quote:
If a failed tech venture is the worst example of wasteful government spending you can come up with, then your perspective is completely out of whack.
No where did I ever say I felt this was the "worst example". Nor did I even attempt to prioritize any examples. It merely is the topic of the original article.


RE: Nothing...
By The Raven on 1/30/2012 12:53:54 PM , Rating: 2
Good post. I just love how people like to rationalize this crap. Also, the boasting about the Internet, etc. being a gov't project? In the whole scheme of things, it is essentially the gov't snapping its fingers to culminate decades of capitalist work. Where is the praise of private entities that paved the way? Oh no no capitalism is baaaad!!


RE: Nothing...
By FITCamaro on 1/27/2012 2:07:51 PM , Rating: 3
I don't want them to care about global warming because its not something they can control. I DO want them to care about American's having access to clean, cheap , reliable energy that is truly sustainable. That means nuclear power. Wind and solar don't fit the bill on two of the three criteria. They sure as hell ain't cheap nor are they reliable. They will always require other sources of energy as a backup which means we will always be spending twice as much.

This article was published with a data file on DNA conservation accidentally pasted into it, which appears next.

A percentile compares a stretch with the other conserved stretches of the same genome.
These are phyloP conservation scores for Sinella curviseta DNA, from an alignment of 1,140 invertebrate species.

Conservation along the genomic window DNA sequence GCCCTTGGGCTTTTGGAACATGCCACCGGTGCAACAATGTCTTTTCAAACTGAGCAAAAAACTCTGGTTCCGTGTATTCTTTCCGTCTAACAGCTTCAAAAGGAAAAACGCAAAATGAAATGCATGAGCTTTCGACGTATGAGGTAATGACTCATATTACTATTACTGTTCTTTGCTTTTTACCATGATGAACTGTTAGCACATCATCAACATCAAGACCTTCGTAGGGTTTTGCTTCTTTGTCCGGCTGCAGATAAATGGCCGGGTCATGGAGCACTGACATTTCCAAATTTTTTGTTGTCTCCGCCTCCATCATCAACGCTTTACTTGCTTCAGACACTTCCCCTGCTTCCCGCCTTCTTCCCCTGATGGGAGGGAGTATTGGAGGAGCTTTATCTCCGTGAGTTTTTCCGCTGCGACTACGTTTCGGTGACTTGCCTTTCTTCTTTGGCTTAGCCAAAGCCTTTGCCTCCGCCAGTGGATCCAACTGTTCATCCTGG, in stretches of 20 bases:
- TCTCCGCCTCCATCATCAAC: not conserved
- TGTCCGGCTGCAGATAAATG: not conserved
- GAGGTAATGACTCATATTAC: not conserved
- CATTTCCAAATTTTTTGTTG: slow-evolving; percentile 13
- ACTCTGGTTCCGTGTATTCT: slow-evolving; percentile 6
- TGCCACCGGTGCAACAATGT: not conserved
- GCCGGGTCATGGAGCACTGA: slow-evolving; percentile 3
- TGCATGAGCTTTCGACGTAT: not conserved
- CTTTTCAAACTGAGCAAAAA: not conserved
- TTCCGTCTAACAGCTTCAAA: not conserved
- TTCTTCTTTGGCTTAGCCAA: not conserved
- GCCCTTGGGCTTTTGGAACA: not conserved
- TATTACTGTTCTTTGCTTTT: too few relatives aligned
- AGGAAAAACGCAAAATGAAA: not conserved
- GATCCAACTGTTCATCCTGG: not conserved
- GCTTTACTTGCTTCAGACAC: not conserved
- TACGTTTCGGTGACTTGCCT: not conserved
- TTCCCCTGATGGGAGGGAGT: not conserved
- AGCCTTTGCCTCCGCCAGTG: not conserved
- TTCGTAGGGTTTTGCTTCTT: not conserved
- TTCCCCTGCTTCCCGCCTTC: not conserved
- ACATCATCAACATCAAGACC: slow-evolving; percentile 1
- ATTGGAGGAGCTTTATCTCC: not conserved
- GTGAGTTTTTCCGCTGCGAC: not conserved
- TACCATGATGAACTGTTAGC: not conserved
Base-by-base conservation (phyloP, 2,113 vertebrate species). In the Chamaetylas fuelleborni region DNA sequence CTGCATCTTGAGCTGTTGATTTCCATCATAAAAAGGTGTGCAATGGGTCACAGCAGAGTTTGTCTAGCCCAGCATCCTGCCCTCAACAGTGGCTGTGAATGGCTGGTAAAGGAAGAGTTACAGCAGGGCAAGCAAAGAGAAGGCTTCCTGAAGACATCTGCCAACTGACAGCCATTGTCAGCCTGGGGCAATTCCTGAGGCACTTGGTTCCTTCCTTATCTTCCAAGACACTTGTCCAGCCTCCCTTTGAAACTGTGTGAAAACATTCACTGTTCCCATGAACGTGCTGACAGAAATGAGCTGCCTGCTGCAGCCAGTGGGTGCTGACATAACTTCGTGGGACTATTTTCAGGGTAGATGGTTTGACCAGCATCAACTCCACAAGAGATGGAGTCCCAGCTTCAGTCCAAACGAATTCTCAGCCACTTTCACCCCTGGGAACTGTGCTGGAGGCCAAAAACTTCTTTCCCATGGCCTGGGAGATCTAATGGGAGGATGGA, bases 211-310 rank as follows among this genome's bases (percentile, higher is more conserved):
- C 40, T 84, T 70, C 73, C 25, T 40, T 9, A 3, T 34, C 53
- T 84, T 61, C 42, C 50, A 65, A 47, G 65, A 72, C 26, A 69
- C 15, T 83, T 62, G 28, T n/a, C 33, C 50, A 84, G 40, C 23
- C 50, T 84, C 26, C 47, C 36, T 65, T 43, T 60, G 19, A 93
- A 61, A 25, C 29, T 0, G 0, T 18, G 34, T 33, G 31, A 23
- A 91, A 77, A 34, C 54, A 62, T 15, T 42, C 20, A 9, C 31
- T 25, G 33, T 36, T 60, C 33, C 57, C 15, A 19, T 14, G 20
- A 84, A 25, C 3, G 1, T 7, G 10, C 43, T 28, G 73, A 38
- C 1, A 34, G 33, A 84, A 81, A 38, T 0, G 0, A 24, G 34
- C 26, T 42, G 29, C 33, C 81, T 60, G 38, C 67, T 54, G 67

RE: Nothing...
By Spuke on 1/27/2012 6:16:23 PM , Rating: 2
Most of us think life is complicated. As long as that view holds, we'll continue to seek complicated answers to simple questions ie we'll force solar and wind work until it doesn't. Then we'll go to nuclear power. Mark my words, 10 years from now some idiot will get on TV and say that solar only works when the sun is shining and wind only works when the wind blowing.


RE: Nothing...
By Smilin on 1/28/2012 12:16:34 AM , Rating: 1
...aaaanddd... nukes don't ramp up within a single day/night cycle.

You're back to fossil. Good Job shooting down other possibilities though. There isn't a single answer that doesn't need the others.


RE: Nothing...
By Mint on 1/28/2012 5:56:26 AM , Rating: 2
Neither does coal. Natural gas - and only the less efficient type, rather than CCGT - is used for the vast majority of demand variation.

However, baseline is still the most important category. If we had enough of it to power the night-time minimum, <20% of our power would have to come from natural gas to power the daytime max. Day-night variation will reduce with electric cars, too.

Nuclear is the most important part of the puzzle.